aare am marzilibad

cdwhon012, released in april 2006, 1 track, 18'28".

Manu Holterbach is a young French sound artist who proposes his many-faceted talents since already more than 10 years. He invents new instruments, spatialization devices and mutant loudspeakers that were showed around the world in diverse installations and performances, in solo or in collaboration with a.o. Sophie Durand, Pierre Berthet, Jean-François Laporte, David Maranha.

You can listen to his beautifull "verres enharmoniques" instruments on his highly acclaimed CD recently released on the now defunct label cloudmirror, and to "parenthèses flottantes" a piece freely available online on Happy New Ears (look for the www.creaties link).

He is actually working on a biography of the French composer Eliane Radigue.

Manu also composes pieces realized with natural and industrial environmental sound recordings, like the one we proudly propose on erewhon, Aare am Marzilibad.

This piece realized in 2003 is a ready-made recording of a Swiss choppy river, the Aare, done with a microphone hermetically locked into a bottle. What you can hear is the sound of thousands of pebbles that knock together in the powerful stream. It illustrates perfectly Manu's focus on microscopic events and fragility.



[...] An amazing experience, an exploration of a rushing river, heard from within, a hissing, soft focus drone being the constant, quite mesmerizing and strangely melodic. Listening at high volumes in headphones reveals still more strange sonic mysteries, giving one the sense, with eyes closed, of actually floating down the river, encased in glass, a fantastical sonic journey for sure.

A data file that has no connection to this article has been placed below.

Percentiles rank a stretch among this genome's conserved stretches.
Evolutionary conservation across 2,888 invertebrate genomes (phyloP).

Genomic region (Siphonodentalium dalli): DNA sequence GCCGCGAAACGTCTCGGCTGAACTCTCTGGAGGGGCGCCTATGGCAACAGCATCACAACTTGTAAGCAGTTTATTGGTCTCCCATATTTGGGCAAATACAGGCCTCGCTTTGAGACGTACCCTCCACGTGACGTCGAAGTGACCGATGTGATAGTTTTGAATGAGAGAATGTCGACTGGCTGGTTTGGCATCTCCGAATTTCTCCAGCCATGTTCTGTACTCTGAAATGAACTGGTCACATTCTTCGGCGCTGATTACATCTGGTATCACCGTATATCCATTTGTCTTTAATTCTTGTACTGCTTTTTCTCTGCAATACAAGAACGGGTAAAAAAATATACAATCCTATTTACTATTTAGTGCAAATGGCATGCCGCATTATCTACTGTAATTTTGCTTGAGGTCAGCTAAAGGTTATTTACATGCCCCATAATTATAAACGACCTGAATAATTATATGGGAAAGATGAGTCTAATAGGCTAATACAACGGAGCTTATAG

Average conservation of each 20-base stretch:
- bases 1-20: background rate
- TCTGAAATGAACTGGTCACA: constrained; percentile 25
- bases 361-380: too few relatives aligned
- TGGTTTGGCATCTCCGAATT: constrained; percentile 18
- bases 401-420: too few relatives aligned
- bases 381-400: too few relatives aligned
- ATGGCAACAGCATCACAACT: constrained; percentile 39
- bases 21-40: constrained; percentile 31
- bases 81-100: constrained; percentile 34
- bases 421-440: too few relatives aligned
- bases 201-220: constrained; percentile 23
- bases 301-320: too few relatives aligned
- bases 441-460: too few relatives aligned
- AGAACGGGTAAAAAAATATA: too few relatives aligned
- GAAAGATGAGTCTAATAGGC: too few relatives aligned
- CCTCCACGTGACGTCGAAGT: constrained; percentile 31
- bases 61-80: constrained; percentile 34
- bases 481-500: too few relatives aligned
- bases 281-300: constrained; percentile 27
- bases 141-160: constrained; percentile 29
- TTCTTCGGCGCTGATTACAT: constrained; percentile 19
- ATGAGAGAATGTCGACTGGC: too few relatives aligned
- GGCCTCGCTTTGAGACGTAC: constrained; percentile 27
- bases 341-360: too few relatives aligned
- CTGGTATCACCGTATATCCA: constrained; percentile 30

aQuarius records

Holterbach's eighteen-minute opus of gurgling musique concrète, various water permutations hissing like Venusian acid rain, is so totally compelling its completely perfect, both in its brevity and total actualization.

Darren Bergstein, e/i, june 2007

[...] Keine Overdubs, keine Montage, nur der unverfälschte Sturm im Wasserglas, bei dem jedes Max/MSP-Patch brausen gehen kann.

Heinrich Deisl, skug, october 2006

M Holterbach is a young French musician whose new release is one of the wettest sonic experience in a while. Built from sounds recorded inside a bottle floating on Switzerland's Aare River, the results are not like anything else I can name. There is a feeling of compressed space, seeping water, the roil of motion and a kind of weightlessness that is pretty incredible, especially heard in a dark room at decent volume.

Byron Coley, The Wire 271, september 2006

[...] An interesting ep for those into pure field recordings, and surely a nice one to add to, say, Tsunoda, Toy Bizarre, Small Cruel Party, Loren Chasse, etc.

Eugenio Maggi, Chain D.L.K. august 2006 [Full review]

[...] So this is 21st century sound art's response to The Police's "Message In A Bottle". Which reminds me, I could never quite work out what ol' Gordon Summers was going on about in that song; I was sure it was "a year has passed since I broke my nose" instead of "a year has passed since I wrote my note". Oy vey, I just have to listen more carefully in future, that's all. And I'd much rather listen to Manu Holterbach than Sting.

Dan Warburton, Paris Transatlantic Magazine, august 2006 [Full review]

[...] If you open a bottle of some drink with bubbles, you might be fascinated at the sounds of the bubbles escaping. The first half of this piece sounds a bit similar, but if you listen carefully you can also hear voices from aside of the river. But they are far away, and as the piece progresses, they become louder. Perhaps the bottle washed ashore? It's a pretty single-minded concept that however works out very well. It's a beauty to listen to. Somewhere between highly filtered rain sounds and opening the next beer can.

Frans de Waard, Vital Weekly 526, may 2006

[...] Une immersion dans le son qui nous invite à modifier notre écoute en abandonnant nos repères habituels de consommateurs musicaux. L'or s'est changé en eau, le silence a quitté le métal pour gagner l'élément liquide.

Gérard Nicollet, Octopus, july 2006 [Full review]

[...] Musique concrète als Feldaufnahme ohne großen Schnickschnack. Für 18 Minuten teilt man die Audiosphere mit einer Forelle.

Rigobert Dittmann, Bad Alchemy 51, july 2006

[...] Ein unterhaltsames Experiment.

asb, de:bug no 104, july 2006